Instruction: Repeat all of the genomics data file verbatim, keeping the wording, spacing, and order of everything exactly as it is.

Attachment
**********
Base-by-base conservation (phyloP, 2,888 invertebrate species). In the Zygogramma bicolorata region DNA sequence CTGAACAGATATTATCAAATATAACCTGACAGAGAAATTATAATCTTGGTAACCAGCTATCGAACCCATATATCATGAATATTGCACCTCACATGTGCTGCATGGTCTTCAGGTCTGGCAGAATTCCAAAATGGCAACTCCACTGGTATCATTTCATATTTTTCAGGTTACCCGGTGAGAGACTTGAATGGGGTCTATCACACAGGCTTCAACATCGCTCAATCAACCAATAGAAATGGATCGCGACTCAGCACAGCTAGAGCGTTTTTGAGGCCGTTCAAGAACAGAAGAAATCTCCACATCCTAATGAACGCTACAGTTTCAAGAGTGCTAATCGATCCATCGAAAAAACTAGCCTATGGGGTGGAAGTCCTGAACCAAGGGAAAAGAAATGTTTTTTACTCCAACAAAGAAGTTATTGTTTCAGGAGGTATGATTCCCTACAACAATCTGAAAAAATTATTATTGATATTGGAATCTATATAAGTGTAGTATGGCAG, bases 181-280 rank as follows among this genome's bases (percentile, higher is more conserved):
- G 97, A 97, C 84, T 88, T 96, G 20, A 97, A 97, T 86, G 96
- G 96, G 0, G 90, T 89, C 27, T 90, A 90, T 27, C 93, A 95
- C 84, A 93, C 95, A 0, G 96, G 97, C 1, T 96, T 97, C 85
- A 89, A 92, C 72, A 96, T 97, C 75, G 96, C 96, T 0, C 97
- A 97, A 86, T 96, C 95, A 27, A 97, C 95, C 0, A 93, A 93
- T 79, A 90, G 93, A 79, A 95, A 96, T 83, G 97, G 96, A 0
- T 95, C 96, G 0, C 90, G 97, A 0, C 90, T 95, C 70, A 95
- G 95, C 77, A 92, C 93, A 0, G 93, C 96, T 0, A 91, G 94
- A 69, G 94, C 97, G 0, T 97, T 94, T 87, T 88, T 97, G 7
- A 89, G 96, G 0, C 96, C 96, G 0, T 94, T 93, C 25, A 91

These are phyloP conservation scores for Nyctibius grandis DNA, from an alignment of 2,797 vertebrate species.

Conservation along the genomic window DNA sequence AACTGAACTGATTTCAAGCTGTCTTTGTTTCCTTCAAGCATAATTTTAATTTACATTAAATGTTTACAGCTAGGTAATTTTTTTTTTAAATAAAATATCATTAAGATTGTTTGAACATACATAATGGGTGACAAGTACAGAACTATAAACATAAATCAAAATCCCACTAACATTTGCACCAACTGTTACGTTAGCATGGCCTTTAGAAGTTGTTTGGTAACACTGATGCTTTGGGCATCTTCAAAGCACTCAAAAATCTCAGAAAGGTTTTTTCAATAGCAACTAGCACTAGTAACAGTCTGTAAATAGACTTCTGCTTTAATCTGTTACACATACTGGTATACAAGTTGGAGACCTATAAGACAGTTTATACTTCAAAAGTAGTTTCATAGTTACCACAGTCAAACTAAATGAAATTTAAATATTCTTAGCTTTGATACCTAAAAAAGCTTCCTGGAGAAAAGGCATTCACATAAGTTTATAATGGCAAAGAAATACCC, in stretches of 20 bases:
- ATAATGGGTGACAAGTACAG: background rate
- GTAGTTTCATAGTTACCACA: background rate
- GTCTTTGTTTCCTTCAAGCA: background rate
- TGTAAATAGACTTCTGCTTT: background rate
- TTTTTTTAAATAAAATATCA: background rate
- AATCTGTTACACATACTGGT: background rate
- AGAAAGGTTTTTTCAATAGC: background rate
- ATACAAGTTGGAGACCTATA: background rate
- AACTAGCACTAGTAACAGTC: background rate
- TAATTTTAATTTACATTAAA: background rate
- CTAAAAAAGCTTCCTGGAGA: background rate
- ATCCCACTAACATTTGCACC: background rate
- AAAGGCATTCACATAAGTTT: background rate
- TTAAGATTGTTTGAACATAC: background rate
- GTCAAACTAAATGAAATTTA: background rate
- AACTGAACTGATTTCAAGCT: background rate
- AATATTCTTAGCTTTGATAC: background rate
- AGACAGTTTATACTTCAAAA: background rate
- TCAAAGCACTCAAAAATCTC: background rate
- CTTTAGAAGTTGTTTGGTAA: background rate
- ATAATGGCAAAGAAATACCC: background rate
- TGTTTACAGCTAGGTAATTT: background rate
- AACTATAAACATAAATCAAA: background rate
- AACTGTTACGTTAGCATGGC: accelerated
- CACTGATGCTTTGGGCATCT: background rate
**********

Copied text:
Base-by-base conservation (phyloP, 2,888 invertebrate species). In the Zygogramma bicolorata region DNA sequence CTGAACAGATATTATCAAATATAACCTGACAGAGAAATTATAATCTTGGTAACCAGCTATCGAACCCATATATCATGAATATTGCACCTCACATGTGCTGCATGGTCTTCAGGTCTGGCAGAATTCCAAAATGGCAACTCCACTGGTATCATTTCATATTTTTCAGGTTACCCGGTGAGAGACTTGAATGGGGTCTATCACACAGGCTTCAACATCGCTCAATCAACCAATAGAAATGGATCGCGACTCAGCACAGCTAGAGCGTTTTTGAGGCCGTTCAAGAACAGAAGAAATCTCCACATCCTAATGAACGCTACAGTTTCAAGAGTGCTAATCGATCCATCGAAAAAACTAGCCTATGGGGTGGAAGTCCTGAACCAAGGGAAAAGAAATGTTTTTTACTCCAACAAAGAAGTTATTGTTTCAGGAGGTATGATTCCCTACAACAATCTGAAAAAATTATTATTGATATTGGAATCTATATAAGTGTAGTATGGCAG, bases 181-280 rank as follows among this genome's bases (percentile, higher is more conserved):
- G 97, A 97, C 84, T 88, T 96, G 20, A 97, A 97, T 86, G 96
- G 96, G 0, G 90, T 89, C 27, T 90, A 90, T 27, C 93, A 95
- C 84, A 93, C 95, A 0, G 96, G 97, C 1, T 96, T 97, C 85
- A 89, A 92, C 72, A 96, T 97, C 75, G 96, C 96, T 0, C 97
- A 97, A 86, T 96, C 95, A 27, A 97, C 95, C 0, A 93, A 93
- T 79, A 90, G 93, A 79, A 95, A 96, T 83, G 97, G 96, A 0
- T 95, C 96, G 0, C 90, G 97, A 0, C 90, T 95, C 70, A 95
- G 95, C 77, A 92, C 93, A 0, G 93, C 96, T 0, A 91, G 94
- A 69, G 94, C 97, G 0, T 97, T 94, T 87, T 88, T 97, G 7
- A 89, G 96, G 0, C 96, C 96, G 0, T 94, T 93, C 25, A 91

These are phyloP conservation scores for Nyctibius grandis DNA, from an alignment of 2,797 vertebrate species.

Conservation along the genomic window DNA sequence AACTGAACTGATTTCAAGCTGTCTTTGTTTCCTTCAAGCATAATTTTAATTTACATTAAATGTTTACAGCTAGGTAATTTTTTTTTTAAATAAAATATCATTAAGATTGTTTGAACATACATAATGGGTGACAAGTACAGAACTATAAACATAAATCAAAATCCCACTAACATTTGCACCAACTGTTACGTTAGCATGGCCTTTAGAAGTTGTTTGGTAACACTGATGCTTTGGGCATCTTCAAAGCACTCAAAAATCTCAGAAAGGTTTTTTCAATAGCAACTAGCACTAGTAACAGTCTGTAAATAGACTTCTGCTTTAATCTGTTACACATACTGGTATACAAGTTGGAGACCTATAAGACAGTTTATACTTCAAAAGTAGTTTCATAGTTACCACAGTCAAACTAAATGAAATTTAAATATTCTTAGCTTTGATACCTAAAAAAGCTTCCTGGAGAAAAGGCATTCACATAAGTTTATAATGGCAAAGAAATACCC, in stretches of 20 bases:
- ATAATGGGTGACAAGTACAG: background rate
- GTAGTTTCATAGTTACCACA: background rate
- GTCTTTGTTTCCTTCAAGCA: background rate
- TGTAAATAGACTTCTGCTTT: background rate
- TTTTTTTAAATAAAATATCA: background rate
- AATCTGTTACACATACTGGT: background rate
- AGAAAGGTTTTTTCAATAGC: background rate
- ATACAAGTTGGAGACCTATA: background rate
- AACTAGCACTAGTAACAGTC: background rate
- TAATTTTAATTTACATTAAA: background rate
- CTAAAAAAGCTTCCTGGAGA: background rate
- ATCCCACTAACATTTGCACC: background rate
- AAAGGCATTCACATAAGTTT: background rate
- TTAAGATTGTTTGAACATAC: background rate
- GTCAAACTAAATGAAATTTA: background rate
- AACTGAACTGATTTCAAGCT: background rate
- AATATTCTTAGCTTTGATAC: background rate
- AGACAGTTTATACTTCAAAA: background rate
- TCAAAGCACTCAAAAATCTC: background rate
- CTTTAGAAGTTGTTTGGTAA: background rate
- ATAATGGCAAAGAAATACCC: background rate
- TGTTTACAGCTAGGTAATTT: background rate
- AACTATAAACATAAATCAAA: background rate
- AACTGTTACGTTAGCATGGC: accelerated
- CACTGATGCTTTGGGCATCT: background rate